|South Drive, 1913|
But that was not so and there is plenty of evidence that we got our fair share.*
Some of that evidence came to light in this edition of the Chorltonville News in the form of a compilation of extracts from the minutes of the Association for the war years.***
"In spite of its peaceful location, Chorltonville did not entirely escape the Second World War.
|Nell Lane, 1941|
Pat’s departure must have hit the family finances, because in July 1940 his father, also Pat Carly, requested a rise in his wages.
The Committee agreed to an increase of three shillings and sixpence (about 18p) per week. Mr Carly again applied for an increase in December 1941, due to war conditions.
He was given an increase of four shillings (20p) per week, but granted it as a War Bonus – maybe so that it could be withdrawn after the war.
Also in 1940, the Committee was chasing up an application to Manchester Corporation for air raid shelters for the estate, “pointing out that no provision whatever had been made by the Corporation in case of emergency”.
|Barrage Ballon on the Rec, 1941|
The Clerk said that “each person who can afford to do so is expected by the Government to arrange for their own protection whilst they are at home”.
The Committee accepted this decision, but protected their position by writing to the Corporation stating “that no responsibility can be taken by the Committee in the event of any unfortunate situation”.
The war evidently affected both finances and availability of people. At the 1941 AGM, the Treasurer reported that the accounts were “as good as could be expected under current difficulties”, but still showed a deficit of over £37.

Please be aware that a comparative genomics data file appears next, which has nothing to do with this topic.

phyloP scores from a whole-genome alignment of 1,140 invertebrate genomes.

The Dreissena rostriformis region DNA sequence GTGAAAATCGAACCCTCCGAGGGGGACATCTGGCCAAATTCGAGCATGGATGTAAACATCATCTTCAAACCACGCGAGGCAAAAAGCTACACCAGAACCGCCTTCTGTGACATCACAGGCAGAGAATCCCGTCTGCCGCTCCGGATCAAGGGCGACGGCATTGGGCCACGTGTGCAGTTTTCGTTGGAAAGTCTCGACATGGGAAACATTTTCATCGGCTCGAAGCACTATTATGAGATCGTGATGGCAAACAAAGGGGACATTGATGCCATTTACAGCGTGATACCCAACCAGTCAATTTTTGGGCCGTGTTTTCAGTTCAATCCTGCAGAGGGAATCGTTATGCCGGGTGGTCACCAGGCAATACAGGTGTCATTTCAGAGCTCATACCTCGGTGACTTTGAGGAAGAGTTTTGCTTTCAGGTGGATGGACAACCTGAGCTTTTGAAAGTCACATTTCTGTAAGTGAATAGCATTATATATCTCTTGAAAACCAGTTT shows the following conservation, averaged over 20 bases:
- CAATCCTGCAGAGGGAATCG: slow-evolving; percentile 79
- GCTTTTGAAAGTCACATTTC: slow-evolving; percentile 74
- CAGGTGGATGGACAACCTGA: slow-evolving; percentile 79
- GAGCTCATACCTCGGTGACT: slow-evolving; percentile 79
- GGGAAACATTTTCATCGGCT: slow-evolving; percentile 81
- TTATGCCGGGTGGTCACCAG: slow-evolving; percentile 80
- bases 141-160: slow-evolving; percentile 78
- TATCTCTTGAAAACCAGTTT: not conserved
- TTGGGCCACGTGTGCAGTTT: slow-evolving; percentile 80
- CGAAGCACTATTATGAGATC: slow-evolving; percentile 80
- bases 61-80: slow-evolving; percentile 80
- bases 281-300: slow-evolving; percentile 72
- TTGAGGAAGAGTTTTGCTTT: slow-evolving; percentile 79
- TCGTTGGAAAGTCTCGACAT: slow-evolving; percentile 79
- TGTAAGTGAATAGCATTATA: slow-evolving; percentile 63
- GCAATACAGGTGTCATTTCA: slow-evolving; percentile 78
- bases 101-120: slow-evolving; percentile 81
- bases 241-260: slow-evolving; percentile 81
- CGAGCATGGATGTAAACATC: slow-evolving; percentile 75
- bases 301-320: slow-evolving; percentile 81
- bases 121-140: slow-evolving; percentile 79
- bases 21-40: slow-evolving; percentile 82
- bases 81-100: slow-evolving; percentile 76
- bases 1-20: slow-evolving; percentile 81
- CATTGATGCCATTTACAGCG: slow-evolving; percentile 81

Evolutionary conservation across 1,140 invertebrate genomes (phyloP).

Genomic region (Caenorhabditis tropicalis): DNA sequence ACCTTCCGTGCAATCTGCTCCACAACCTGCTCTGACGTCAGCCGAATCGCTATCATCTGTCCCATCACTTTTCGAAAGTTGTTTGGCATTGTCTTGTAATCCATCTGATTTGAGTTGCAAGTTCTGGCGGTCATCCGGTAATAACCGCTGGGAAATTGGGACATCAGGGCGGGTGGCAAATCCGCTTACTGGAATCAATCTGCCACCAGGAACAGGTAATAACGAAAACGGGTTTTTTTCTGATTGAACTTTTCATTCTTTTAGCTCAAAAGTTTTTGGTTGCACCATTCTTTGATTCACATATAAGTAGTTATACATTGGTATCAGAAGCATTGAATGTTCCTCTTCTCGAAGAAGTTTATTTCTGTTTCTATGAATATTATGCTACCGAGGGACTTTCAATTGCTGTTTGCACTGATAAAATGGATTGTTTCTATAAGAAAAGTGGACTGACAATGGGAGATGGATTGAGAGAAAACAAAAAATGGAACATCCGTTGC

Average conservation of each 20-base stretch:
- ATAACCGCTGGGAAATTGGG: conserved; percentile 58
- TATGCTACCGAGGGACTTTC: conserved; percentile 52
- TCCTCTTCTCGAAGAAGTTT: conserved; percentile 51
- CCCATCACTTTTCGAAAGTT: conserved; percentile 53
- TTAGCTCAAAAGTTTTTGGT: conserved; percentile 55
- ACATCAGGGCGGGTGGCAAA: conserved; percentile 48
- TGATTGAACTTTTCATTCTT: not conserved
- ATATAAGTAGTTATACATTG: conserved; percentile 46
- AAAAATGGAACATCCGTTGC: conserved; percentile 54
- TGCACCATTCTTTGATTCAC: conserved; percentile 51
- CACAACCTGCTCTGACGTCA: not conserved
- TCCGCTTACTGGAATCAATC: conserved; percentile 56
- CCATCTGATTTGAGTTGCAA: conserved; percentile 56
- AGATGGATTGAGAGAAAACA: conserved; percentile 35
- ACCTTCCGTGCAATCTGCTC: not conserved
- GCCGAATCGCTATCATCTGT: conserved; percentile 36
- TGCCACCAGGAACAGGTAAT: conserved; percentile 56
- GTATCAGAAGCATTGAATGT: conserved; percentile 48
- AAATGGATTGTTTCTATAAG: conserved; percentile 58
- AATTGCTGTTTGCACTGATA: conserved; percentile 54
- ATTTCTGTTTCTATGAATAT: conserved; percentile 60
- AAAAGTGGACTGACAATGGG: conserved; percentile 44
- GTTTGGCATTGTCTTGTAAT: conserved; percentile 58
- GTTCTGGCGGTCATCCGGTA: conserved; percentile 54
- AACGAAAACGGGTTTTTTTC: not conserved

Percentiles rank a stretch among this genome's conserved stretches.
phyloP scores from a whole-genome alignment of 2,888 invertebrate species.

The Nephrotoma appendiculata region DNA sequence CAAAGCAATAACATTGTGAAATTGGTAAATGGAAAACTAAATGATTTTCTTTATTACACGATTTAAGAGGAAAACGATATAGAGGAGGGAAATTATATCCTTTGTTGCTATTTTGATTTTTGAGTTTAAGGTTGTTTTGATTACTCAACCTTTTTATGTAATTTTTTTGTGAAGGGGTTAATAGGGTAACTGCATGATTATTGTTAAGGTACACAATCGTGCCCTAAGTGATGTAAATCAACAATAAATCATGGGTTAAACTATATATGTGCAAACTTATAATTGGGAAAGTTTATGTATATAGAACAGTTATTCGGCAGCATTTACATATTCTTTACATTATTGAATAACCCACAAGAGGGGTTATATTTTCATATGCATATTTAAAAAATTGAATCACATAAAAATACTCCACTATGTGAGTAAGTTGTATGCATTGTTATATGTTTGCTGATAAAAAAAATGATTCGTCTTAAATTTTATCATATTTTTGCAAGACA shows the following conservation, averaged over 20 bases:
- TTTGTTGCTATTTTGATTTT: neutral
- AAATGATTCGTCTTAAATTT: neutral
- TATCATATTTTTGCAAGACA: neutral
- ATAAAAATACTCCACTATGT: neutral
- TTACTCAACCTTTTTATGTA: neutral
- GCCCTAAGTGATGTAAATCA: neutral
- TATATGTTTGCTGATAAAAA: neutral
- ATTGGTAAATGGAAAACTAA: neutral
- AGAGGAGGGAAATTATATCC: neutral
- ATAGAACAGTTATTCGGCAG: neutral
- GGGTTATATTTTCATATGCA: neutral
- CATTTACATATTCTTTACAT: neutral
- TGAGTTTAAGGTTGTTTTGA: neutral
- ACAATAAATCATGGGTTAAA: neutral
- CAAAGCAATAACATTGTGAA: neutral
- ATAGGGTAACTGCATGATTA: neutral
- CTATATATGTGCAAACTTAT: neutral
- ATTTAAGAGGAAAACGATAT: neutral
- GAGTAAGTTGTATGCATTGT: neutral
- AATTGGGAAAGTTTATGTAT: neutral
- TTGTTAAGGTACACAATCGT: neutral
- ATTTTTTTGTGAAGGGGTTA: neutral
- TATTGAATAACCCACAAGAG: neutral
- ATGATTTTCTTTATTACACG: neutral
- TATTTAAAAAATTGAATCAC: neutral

The meeting voted a levy comprising a basic charge of 16 shillings, plus 3½d for each linear foot of frontage - under £1.50 for most houses.
A deputy Auditor had to be found, as the elected Auditors were unavoidably absent. The minutes do not say the reason, but one was still on “enforced absence” the following year, so presumably had been called up.
In May 1942 the Army erected Nissan huts behind Chorltonville alongside the cobbled lane by Brookburn School. The Secretary wrote to the Royal Engineers (at Mayfield Rd in Whalley Range) asking whether the huts were for barrage balloons or gun emplacements, “as the Committee were most anxious that the presence of these things would render the Estate a target for the enemy”.
The Royal Engineers suggested he contact the balloon section, so the Secretary went to the local unit at the Recreation Ground in Cross Rd. The corporal there had no knowledge of the huts and referred the Secretary to the Manchester RAF.
The RAF replied with the enigmatic statement that the huts’ presence “does not increase the vulnerability of the estate to enemy air attack”. The minutes do not say whether the Committee was reassured by this.
|The Meade, 1913|
Lamp posts were not in use because of the blackout, but they noted that the Corporation had introduced a modified form of lighting on some roads.
They requested that these be introduced to Chorltonville, because of the danger to pedestrians using the roads and footpaths. The Corporation agreed, and added dimmed lighting around the estate.
Interestingly, there is no note in the minutes recording either VE or VJ Day, but at the 1946 AGM, the Chairman tidily summarised:
“he spoke of the work of the past year, carried out under conditions as in the War, though happily the final Conflict had come to an end. He continued that this Estate had been maintained under very fair conditions, and proposed that the levy stay the same.”
Pictures; Barage Ballon on the Rec, from the collection of Alan Brown detail from bomb damage at Nell Lane, 1940, courtesy of Manchester Libraries, Information and Archives, Manchester City Council, m09736, and pictures of the ville from the Lloyd collection
*** reproduced courtsey of Chorltonville News